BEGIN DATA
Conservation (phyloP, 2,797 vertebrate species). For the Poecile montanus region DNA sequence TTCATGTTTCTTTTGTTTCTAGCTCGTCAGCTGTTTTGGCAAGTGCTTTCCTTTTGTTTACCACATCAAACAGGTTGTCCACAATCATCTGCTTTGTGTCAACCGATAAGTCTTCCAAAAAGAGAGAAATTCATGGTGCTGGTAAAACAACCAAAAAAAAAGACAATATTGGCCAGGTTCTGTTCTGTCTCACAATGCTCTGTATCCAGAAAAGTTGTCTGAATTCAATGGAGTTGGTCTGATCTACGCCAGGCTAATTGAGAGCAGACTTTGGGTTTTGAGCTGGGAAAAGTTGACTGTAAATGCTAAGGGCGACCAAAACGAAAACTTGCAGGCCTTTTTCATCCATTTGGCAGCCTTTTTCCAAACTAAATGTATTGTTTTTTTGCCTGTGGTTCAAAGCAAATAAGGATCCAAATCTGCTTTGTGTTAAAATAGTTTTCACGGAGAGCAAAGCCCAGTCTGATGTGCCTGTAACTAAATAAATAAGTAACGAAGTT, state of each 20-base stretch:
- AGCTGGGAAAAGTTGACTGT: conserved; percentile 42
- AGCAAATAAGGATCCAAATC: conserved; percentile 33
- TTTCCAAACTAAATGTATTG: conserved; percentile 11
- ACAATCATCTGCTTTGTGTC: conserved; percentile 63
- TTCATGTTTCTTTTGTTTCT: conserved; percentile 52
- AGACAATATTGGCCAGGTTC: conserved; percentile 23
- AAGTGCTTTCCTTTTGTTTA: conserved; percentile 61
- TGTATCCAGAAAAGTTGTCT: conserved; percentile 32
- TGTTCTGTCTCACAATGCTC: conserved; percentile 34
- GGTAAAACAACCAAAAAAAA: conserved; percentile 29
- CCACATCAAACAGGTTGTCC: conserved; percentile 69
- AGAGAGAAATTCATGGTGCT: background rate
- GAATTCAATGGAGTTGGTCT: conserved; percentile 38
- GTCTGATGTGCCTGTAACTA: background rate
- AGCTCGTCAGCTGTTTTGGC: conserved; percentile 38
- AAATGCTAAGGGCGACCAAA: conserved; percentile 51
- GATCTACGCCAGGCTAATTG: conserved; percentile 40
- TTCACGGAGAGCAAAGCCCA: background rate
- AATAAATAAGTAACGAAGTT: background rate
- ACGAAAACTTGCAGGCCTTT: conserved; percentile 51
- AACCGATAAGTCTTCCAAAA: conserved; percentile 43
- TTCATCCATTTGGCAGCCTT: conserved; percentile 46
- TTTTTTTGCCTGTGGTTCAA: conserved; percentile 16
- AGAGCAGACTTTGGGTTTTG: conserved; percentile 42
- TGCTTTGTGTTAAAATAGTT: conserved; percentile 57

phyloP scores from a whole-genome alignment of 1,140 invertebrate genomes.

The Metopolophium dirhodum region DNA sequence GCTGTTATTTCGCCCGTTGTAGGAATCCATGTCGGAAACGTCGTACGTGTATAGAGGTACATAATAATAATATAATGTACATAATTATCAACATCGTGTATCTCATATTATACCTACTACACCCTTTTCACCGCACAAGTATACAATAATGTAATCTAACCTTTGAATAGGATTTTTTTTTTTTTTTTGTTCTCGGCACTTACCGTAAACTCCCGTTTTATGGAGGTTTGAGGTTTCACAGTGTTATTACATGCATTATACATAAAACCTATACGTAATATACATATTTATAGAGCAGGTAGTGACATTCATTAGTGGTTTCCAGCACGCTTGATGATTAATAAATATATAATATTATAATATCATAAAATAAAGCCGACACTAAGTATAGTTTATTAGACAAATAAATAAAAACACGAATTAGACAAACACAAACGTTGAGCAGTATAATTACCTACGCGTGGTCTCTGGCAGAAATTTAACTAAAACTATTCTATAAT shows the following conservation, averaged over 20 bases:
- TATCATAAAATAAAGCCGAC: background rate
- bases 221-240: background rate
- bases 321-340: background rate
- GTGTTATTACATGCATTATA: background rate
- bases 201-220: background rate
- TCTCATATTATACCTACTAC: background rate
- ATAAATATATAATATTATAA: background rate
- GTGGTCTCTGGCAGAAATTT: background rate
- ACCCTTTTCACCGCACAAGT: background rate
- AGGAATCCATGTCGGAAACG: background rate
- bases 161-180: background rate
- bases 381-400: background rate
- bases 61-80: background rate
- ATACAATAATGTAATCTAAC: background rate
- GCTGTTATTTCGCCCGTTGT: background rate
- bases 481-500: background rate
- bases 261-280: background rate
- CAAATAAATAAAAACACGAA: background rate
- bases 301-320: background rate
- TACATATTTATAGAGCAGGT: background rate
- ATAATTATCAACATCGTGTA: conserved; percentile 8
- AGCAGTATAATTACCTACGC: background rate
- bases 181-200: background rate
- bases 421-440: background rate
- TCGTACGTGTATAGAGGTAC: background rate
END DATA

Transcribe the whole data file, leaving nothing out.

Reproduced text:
Conservation (phyloP, 2,797 vertebrate species). For the Poecile montanus region DNA sequence TTCATGTTTCTTTTGTTTCTAGCTCGTCAGCTGTTTTGGCAAGTGCTTTCCTTTTGTTTACCACATCAAACAGGTTGTCCACAATCATCTGCTTTGTGTCAACCGATAAGTCTTCCAAAAAGAGAGAAATTCATGGTGCTGGTAAAACAACCAAAAAAAAAGACAATATTGGCCAGGTTCTGTTCTGTCTCACAATGCTCTGTATCCAGAAAAGTTGTCTGAATTCAATGGAGTTGGTCTGATCTACGCCAGGCTAATTGAGAGCAGACTTTGGGTTTTGAGCTGGGAAAAGTTGACTGTAAATGCTAAGGGCGACCAAAACGAAAACTTGCAGGCCTTTTTCATCCATTTGGCAGCCTTTTTCCAAACTAAATGTATTGTTTTTTTGCCTGTGGTTCAAAGCAAATAAGGATCCAAATCTGCTTTGTGTTAAAATAGTTTTCACGGAGAGCAAAGCCCAGTCTGATGTGCCTGTAACTAAATAAATAAGTAACGAAGTT, state of each 20-base stretch:
- AGCTGGGAAAAGTTGACTGT: conserved; percentile 42
- AGCAAATAAGGATCCAAATC: conserved; percentile 33
- TTTCCAAACTAAATGTATTG: conserved; percentile 11
- ACAATCATCTGCTTTGTGTC: conserved; percentile 63
- TTCATGTTTCTTTTGTTTCT: conserved; percentile 52
- AGACAATATTGGCCAGGTTC: conserved; percentile 23
- AAGTGCTTTCCTTTTGTTTA: conserved; percentile 61
- TGTATCCAGAAAAGTTGTCT: conserved; percentile 32
- TGTTCTGTCTCACAATGCTC: conserved; percentile 34
- GGTAAAACAACCAAAAAAAA: conserved; percentile 29
- CCACATCAAACAGGTTGTCC: conserved; percentile 69
- AGAGAGAAATTCATGGTGCT: background rate
- GAATTCAATGGAGTTGGTCT: conserved; percentile 38
- GTCTGATGTGCCTGTAACTA: background rate
- AGCTCGTCAGCTGTTTTGGC: conserved; percentile 38
- AAATGCTAAGGGCGACCAAA: conserved; percentile 51
- GATCTACGCCAGGCTAATTG: conserved; percentile 40
- TTCACGGAGAGCAAAGCCCA: background rate
- AATAAATAAGTAACGAAGTT: background rate
- ACGAAAACTTGCAGGCCTTT: conserved; percentile 51
- AACCGATAAGTCTTCCAAAA: conserved; percentile 43
- TTCATCCATTTGGCAGCCTT: conserved; percentile 46
- TTTTTTTGCCTGTGGTTCAA: conserved; percentile 16
- AGAGCAGACTTTGGGTTTTG: conserved; percentile 42
- TGCTTTGTGTTAAAATAGTT: conserved; percentile 57

phyloP scores from a whole-genome alignment of 1,140 invertebrate genomes.

The Metopolophium dirhodum region DNA sequence GCTGTTATTTCGCCCGTTGTAGGAATCCATGTCGGAAACGTCGTACGTGTATAGAGGTACATAATAATAATATAATGTACATAATTATCAACATCGTGTATCTCATATTATACCTACTACACCCTTTTCACCGCACAAGTATACAATAATGTAATCTAACCTTTGAATAGGATTTTTTTTTTTTTTTTGTTCTCGGCACTTACCGTAAACTCCCGTTTTATGGAGGTTTGAGGTTTCACAGTGTTATTACATGCATTATACATAAAACCTATACGTAATATACATATTTATAGAGCAGGTAGTGACATTCATTAGTGGTTTCCAGCACGCTTGATGATTAATAAATATATAATATTATAATATCATAAAATAAAGCCGACACTAAGTATAGTTTATTAGACAAATAAATAAAAACACGAATTAGACAAACACAAACGTTGAGCAGTATAATTACCTACGCGTGGTCTCTGGCAGAAATTTAACTAAAACTATTCTATAAT shows the following conservation, averaged over 20 bases:
- TATCATAAAATAAAGCCGAC: background rate
- bases 221-240: background rate
- bases 321-340: background rate
- GTGTTATTACATGCATTATA: background rate
- bases 201-220: background rate
- TCTCATATTATACCTACTAC: background rate
- ATAAATATATAATATTATAA: background rate
- GTGGTCTCTGGCAGAAATTT: background rate
- ACCCTTTTCACCGCACAAGT: background rate
- AGGAATCCATGTCGGAAACG: background rate
- bases 161-180: background rate
- bases 381-400: background rate
- bases 61-80: background rate
- ATACAATAATGTAATCTAAC: background rate
- GCTGTTATTTCGCCCGTTGT: background rate
- bases 481-500: background rate
- bases 261-280: background rate
- CAAATAAATAAAAACACGAA: background rate
- bases 301-320: background rate
- TACATATTTATAGAGCAGGT: background rate
- ATAATTATCAACATCGTGTA: conserved; percentile 8
- AGCAGTATAATTACCTACGC: background rate
- bases 181-200: background rate
- bases 421-440: background rate
- TCGTACGTGTATAGAGGTAC: background rate